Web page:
Zelda Fitzgerald was born Zelda Sayre in Montgomery, Alabama. She was known as the outspoken party girl of the 1920's. Though most popularly, she was known as the wife of the famous author, F. Scott Fitzgerald. But there is so much more to Zelda than meets the eye. She was just as talented and intelligent as her husband and her influence extends much farther than just the Nintendo game.
Considered to be the 'Original Flapper'
Zelda Fitzgerald was a free-spirited woman. She loved drinking, smoking, hanging out with boys; she loved going against the societal norms. Her high school graduation quote pretty much summed up her views on life, “Why should all life be work, when we can all borrow? Let’s think only of today and not worry about tomorrow.”
She Was a Novel Writer
Many people know of Zelda as the wife of the famous writer F. Scott Fitzgerald. However, many do not know that she wrote and published a novel called "Save Me The Waltz" in 1932. It is a semi-autobiographical novel about her marriage to F. Scott. She wrote a majority of the book during her treatment at Johns Hopkins Hospital after having a nervous breakdown.
Her Husband Copied Her Work
Both Zelda and F. Scott accused one another of stealing each other's works. For Zelda's first and only book, "Save Me The Waltz," F. Scott was upset that she took a lot of the events in their life that he was planning on using for his upcoming novel "Tender is the Night." However, F. Scott did steal from Zelda by copying entries out of her diary, word for word.
Her Award-Winning Short Story Was Lost
At the age of 18, Zelda published a short story called "The Iceberg" in the Sidney Lanier High School Literary Journal. It was a prize-winning piece for her, but many forgot it existed. However, a few years ago it resurfaced, and was republished in The New Yorker.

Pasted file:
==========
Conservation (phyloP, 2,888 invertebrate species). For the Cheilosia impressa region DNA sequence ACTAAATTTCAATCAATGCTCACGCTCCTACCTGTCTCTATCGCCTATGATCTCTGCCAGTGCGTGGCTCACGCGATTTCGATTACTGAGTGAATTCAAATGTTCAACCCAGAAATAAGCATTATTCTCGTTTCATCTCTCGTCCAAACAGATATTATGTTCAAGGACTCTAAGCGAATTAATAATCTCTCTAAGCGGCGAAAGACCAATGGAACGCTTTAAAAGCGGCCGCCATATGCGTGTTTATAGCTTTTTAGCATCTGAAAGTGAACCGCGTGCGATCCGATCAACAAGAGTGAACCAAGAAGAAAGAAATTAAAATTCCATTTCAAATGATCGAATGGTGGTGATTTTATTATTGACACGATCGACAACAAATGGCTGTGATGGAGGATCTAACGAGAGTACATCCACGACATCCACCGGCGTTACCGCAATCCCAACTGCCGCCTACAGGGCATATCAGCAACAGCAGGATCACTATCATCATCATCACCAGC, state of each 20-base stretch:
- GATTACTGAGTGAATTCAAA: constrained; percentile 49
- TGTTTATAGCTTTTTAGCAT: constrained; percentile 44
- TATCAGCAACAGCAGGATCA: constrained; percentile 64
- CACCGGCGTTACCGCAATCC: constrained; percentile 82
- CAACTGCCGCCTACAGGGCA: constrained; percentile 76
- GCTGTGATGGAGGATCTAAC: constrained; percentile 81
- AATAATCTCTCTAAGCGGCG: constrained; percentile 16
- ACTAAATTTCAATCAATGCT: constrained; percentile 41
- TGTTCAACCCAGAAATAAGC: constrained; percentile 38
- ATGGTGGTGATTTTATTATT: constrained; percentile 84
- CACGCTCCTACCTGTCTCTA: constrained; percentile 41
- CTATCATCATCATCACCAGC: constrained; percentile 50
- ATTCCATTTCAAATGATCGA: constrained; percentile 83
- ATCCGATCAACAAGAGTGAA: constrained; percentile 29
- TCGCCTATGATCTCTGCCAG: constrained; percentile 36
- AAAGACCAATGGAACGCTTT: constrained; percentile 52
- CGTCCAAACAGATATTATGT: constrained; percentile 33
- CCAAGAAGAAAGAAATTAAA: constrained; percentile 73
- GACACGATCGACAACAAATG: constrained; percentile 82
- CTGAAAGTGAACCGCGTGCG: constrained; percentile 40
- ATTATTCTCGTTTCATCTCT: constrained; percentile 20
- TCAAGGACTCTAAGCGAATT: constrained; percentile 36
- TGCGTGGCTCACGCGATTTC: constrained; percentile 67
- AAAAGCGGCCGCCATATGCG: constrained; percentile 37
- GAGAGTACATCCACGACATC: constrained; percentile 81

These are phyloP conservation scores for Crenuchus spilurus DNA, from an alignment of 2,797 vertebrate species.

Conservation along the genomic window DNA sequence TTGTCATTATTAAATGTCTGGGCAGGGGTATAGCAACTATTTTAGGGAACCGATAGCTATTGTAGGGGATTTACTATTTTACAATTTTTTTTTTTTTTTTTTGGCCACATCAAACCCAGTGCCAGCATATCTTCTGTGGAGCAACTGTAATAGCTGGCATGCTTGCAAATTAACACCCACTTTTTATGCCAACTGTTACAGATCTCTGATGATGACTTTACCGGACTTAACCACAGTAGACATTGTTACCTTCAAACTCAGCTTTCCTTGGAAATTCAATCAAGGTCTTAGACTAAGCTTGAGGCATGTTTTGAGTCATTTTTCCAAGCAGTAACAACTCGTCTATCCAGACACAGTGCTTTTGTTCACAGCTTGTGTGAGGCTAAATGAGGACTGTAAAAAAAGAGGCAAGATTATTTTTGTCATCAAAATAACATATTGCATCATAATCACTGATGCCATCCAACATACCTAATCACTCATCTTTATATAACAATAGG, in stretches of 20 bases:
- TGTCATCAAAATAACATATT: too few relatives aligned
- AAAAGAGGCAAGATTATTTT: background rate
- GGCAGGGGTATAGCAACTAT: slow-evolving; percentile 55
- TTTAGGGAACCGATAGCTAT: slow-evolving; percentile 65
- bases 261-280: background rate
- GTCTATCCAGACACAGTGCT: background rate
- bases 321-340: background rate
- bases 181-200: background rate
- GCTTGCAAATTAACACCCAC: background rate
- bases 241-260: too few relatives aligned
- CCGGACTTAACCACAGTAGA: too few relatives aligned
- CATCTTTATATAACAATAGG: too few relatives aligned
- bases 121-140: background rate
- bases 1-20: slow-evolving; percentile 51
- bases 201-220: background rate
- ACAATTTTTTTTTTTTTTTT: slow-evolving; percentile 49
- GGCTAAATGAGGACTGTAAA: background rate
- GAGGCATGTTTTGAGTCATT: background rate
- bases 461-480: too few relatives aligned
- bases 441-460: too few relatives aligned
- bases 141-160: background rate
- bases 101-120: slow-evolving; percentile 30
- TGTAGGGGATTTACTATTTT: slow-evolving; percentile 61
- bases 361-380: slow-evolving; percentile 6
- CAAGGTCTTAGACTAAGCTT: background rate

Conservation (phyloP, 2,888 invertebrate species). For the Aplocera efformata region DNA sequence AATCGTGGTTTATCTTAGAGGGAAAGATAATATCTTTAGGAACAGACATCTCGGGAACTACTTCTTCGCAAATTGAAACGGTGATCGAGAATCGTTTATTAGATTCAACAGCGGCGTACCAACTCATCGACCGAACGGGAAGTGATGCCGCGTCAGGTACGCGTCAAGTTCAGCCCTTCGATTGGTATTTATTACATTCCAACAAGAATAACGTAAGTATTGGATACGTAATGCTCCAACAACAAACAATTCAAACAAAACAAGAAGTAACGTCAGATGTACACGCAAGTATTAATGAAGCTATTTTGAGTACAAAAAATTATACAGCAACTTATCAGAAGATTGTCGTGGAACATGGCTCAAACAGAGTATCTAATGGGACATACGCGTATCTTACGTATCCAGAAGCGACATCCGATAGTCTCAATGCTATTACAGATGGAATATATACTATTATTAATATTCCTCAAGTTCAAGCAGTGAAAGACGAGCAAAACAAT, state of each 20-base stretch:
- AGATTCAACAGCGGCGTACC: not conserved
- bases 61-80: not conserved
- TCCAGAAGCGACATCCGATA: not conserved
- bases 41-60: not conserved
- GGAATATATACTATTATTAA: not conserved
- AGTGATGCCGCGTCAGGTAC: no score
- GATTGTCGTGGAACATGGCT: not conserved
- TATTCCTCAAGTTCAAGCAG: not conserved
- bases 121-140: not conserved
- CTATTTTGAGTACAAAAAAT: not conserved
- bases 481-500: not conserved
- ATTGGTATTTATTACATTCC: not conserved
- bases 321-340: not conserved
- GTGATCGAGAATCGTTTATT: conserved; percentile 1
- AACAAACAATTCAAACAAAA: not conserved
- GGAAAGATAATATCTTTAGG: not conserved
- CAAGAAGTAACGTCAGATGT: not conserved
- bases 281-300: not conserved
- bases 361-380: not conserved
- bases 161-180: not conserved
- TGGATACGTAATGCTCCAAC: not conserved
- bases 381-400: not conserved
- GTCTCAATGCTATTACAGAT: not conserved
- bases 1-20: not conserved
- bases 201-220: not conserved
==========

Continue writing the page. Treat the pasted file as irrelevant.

She Came From An Affluent Family
Zelda Fitzgerald, née Sayre, was from Montgomery, Alabama. Her family was very influential in Montgomery and a big name in the United States. Her grandfather and great-uncle served as US Senators while her father, Anthony, worked as a lawyer, then went on to be a state senator, city judge, state legislature and a justice for the Supreme Court of Alabama.
She Loved to Play Pranks
Zelda was quite the troublemaker. She was known to play pranks on anyone, including the fire department. While living in Montgomery, Alabama, she had once called the fire department claiming that her cousin was stuck on the roof. When they arrived, she greeted them by sitting calmly on the roof.
She Trained to Be a Ballerina
Zelda had trained in ballet as a child. When she got older, she hoped to return to her training. At the age of 27, she traveled to Paris to study under Madame Lubov Egorova. Unfortunately, Zelda suffered from a mental breakdown that most believed was the result of exhaustion.
F. Scott and Zelda Were a Wild Pair
From the moment they first got together until their separation, this couple was wild. Dorothy Parker once found the couple in New York City, sitting on top of a taxi cab. And it was reported that Zelda jumped into several fountains in New York City, fully clothed, during her time living there.
Her Parents Didn't Approve of Her Husband
Zelda was from a wealthy family with a high social standing in society. Her parents did not approve of her relationship with F. Scott. For one, he was from a lower social class. Secondly, he did not want to pursue a 'respected' profession. Zelda's father did not approve of F. Scott's desire to want to be a writer.
A Rocky Marriage with F. Scott
Their relationship started as a fairy tale romance, but was far from perfect. Zelda and F. Scott were both alcoholics, and their jealousy and insecurities fueled their fears that the other was cheating. At one point, Zelda accused F. Scott of having an affair with Ernest Hemingway. The couple never divorced, but were estranged when F. Scott died in 1940.
She Hated the Idea of Being a Housewife
Zelda was not a cook. She hated the idea of being a housewife and the chores of cooking and cleaning. Surprisingly, she did attempt domestic life after moving to Connecticut with F. Scott. Quickly Zelda found that a life without parties was quite mundane.
Her Husband Was Insecure About Her Praise
With a wife like Zelda, one would think that F. Scott would live quite the exciting life. However, he was constantly questioning his work and his talent. Zelda would receive a lot of praise from friends on her art, and occasionally from her writing.
Served As a Muse for "The Great Gatsby"